Tommy Fisher heard that there was a need for a wall and he made a three-mile fence along the Rio Grande. He currently needs someone to buy it back, according to Bloomberg.
Fisher is 51 years old with a husky build and a gentle voice.
Across the river, near the city of Reynosa, which has lately been wracked by unusually intense cartel violence, is a park with wooden docks and straw-roofed gazebos. Beyond the park, according to Fisher, is at least one cartel stash house, where drugs or people are stowed before being smuggled to America.
There are two private-sector border walls attempting to separate Mexico from the U.S., and Fisher Sand & Gravel Co.has built them both. The first, erected in the summer of 2019, is nestled in a mountainous half-mile stretch of New Mexico. The second—this one—is more ambitious. Completed last year, it’s about a 90-minute drive from the Gulf of Mexico, under the low, heavy skies of South Texas’ Rio Grande Valley. The structure is 3 miles long, hugging a severe bend in the river, and consists of roughly 15,000 18-foot-tall gray steel bollards, spaced 5 inches apart and set in a wide concrete foundation.
Republicans have pounced, crowing that Biden is pulling the plug on wall-building at exactly the wrong time. And Fisher would argue he’s pulling the plug in the wrong place. The Rio Grande Valley, where his 3-mile wall sits, is by far the most highly trafficked of the nine Southwest sectors policed by CBP. Of the 79,519 unaccompanied minors the Border Patrol apprehended in the first six months of this year, 40,507 entered via the valley, up from about 3,800 in the first half of 2020.
With the We Build the Wall trial looming, Fisher’s critics still tend to associate his fence with the group. “I think it was some racist front scheme,” says Ricky Garza, a McAllen-based attorney at the Texas Civil Rights Project, which represents landowners in border disputes with the government. Ryan Patrick, the now former U.S. Attorney for the Southern District of Texas who led the IBWC case, has publicly described Fisher’s wall as a “scam,” a “vanity project,” and “beyond vaporware.”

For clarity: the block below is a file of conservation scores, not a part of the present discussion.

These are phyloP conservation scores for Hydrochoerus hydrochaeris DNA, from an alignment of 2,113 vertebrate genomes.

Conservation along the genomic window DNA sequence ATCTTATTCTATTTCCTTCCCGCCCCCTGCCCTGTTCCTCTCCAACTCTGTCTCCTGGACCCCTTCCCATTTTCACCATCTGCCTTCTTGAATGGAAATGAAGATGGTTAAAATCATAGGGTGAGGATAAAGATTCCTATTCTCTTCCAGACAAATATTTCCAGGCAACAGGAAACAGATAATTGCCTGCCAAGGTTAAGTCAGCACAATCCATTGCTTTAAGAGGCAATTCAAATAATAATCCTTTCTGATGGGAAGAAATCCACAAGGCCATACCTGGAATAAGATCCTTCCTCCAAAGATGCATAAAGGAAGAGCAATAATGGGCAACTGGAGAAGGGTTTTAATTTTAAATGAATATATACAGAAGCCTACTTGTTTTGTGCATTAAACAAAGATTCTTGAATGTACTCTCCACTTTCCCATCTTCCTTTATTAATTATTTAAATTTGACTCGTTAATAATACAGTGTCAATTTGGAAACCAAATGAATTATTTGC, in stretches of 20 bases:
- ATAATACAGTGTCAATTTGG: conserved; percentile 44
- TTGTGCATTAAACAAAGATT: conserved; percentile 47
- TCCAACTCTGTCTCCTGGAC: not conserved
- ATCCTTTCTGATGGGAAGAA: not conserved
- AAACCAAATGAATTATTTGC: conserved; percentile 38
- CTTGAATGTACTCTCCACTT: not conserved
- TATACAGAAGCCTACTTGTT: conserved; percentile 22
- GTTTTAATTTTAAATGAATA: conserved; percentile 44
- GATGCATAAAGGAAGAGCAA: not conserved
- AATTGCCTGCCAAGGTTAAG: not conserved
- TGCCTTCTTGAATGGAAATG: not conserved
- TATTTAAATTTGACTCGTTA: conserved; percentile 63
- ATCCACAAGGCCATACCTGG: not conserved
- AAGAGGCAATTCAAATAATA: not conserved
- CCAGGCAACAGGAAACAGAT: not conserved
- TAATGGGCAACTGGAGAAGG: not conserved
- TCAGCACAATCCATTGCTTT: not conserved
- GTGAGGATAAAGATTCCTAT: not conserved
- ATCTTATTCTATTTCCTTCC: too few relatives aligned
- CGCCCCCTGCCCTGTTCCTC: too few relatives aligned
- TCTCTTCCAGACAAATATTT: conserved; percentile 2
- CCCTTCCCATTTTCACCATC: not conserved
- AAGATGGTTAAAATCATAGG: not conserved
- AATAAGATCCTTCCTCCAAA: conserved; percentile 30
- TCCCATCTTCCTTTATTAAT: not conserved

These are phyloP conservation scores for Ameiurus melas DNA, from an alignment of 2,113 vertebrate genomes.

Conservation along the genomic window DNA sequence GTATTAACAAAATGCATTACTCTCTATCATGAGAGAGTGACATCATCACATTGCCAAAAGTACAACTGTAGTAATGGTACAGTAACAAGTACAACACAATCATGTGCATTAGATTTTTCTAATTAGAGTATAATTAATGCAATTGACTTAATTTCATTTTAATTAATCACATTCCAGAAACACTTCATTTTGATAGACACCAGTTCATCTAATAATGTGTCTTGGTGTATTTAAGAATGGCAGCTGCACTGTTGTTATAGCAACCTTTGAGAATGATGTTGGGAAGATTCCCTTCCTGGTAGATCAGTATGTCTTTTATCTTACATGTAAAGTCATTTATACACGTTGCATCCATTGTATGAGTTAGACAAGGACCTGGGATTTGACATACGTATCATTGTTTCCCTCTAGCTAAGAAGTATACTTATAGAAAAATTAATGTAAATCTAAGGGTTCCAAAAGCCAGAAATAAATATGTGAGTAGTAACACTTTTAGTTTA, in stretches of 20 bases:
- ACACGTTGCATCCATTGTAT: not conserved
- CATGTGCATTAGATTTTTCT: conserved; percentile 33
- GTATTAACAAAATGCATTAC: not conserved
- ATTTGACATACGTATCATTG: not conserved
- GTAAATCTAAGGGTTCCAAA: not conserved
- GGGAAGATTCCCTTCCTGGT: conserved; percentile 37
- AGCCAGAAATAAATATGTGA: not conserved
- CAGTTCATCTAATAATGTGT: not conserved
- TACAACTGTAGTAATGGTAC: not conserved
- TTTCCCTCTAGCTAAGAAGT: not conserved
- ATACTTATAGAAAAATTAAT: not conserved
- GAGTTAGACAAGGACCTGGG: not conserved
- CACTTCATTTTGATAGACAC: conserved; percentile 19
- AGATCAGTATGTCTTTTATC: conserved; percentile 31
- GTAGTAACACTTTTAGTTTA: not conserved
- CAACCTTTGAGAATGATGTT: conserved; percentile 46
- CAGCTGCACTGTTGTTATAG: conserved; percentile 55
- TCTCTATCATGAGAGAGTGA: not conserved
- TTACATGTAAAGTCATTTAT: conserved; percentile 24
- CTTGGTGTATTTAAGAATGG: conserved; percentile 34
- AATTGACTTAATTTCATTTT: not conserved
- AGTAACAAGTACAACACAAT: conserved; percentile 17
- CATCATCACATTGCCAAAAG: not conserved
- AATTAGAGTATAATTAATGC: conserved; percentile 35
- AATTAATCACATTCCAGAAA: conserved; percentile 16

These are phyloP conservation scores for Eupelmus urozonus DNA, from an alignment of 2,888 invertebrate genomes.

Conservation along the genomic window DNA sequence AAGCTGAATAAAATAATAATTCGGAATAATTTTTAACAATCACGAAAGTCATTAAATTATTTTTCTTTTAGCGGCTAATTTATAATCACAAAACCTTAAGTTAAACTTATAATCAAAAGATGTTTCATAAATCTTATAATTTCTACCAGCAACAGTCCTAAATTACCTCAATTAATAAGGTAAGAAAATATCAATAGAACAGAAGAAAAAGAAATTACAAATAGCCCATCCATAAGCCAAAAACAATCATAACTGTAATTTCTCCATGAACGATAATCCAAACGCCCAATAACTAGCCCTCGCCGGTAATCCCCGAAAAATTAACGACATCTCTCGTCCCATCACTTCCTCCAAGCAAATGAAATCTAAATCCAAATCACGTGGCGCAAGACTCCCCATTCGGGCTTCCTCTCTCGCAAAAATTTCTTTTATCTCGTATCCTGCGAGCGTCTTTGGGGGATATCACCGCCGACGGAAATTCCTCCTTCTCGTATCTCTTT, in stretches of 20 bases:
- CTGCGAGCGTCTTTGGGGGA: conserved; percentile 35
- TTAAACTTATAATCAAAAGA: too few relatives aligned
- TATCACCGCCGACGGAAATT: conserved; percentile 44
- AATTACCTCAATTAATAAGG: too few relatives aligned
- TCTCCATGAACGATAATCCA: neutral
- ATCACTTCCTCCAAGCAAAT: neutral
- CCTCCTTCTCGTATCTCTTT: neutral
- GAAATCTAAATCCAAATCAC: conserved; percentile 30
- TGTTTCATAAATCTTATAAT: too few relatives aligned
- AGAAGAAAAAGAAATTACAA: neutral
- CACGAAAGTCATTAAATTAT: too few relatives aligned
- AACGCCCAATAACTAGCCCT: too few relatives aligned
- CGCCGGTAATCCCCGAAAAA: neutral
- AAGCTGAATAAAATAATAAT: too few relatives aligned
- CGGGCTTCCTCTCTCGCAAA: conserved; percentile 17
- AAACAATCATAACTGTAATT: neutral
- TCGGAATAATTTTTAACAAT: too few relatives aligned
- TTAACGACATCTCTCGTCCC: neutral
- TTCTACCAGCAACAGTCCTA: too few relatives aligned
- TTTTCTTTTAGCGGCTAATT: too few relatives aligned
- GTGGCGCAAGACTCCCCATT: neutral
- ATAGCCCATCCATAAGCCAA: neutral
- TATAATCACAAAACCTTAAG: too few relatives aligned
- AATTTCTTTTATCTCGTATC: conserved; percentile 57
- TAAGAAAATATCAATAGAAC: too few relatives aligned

From this point of view, Fisher appears to have erected two small walls nobody asked for while leveraging his connection with Bannon & Co. to build a lavish, taxpayer-funded political dog whistle.
As he angled for wall contracts, Fisher quickly encountered the vagaries of the federal contracting process. A prototype he built in 2017 was rejected by the Department of Homeland Security, and the U.S. Army Corps of Engineers initially denied his bid to compete for the contracts at all. But the cable news exposure helped him draw the attention of We Build the Wall (WBTW), a nonprofit founded by Brian Kolfage, an Iraq War veteran and triple amputee, and co-led by former Trump adviser Steve Bannon.
The group, which sought to crowdfund border security, attracted a mix of true believers and attention hounds, among them immigration hawk Kris Kobach, who served as its general counsel, and former baseball player Curt Schilling, who sat on its board. Blocked from erecting Trump’s official wall, Fisher became the in-house builder for the ersatz private version.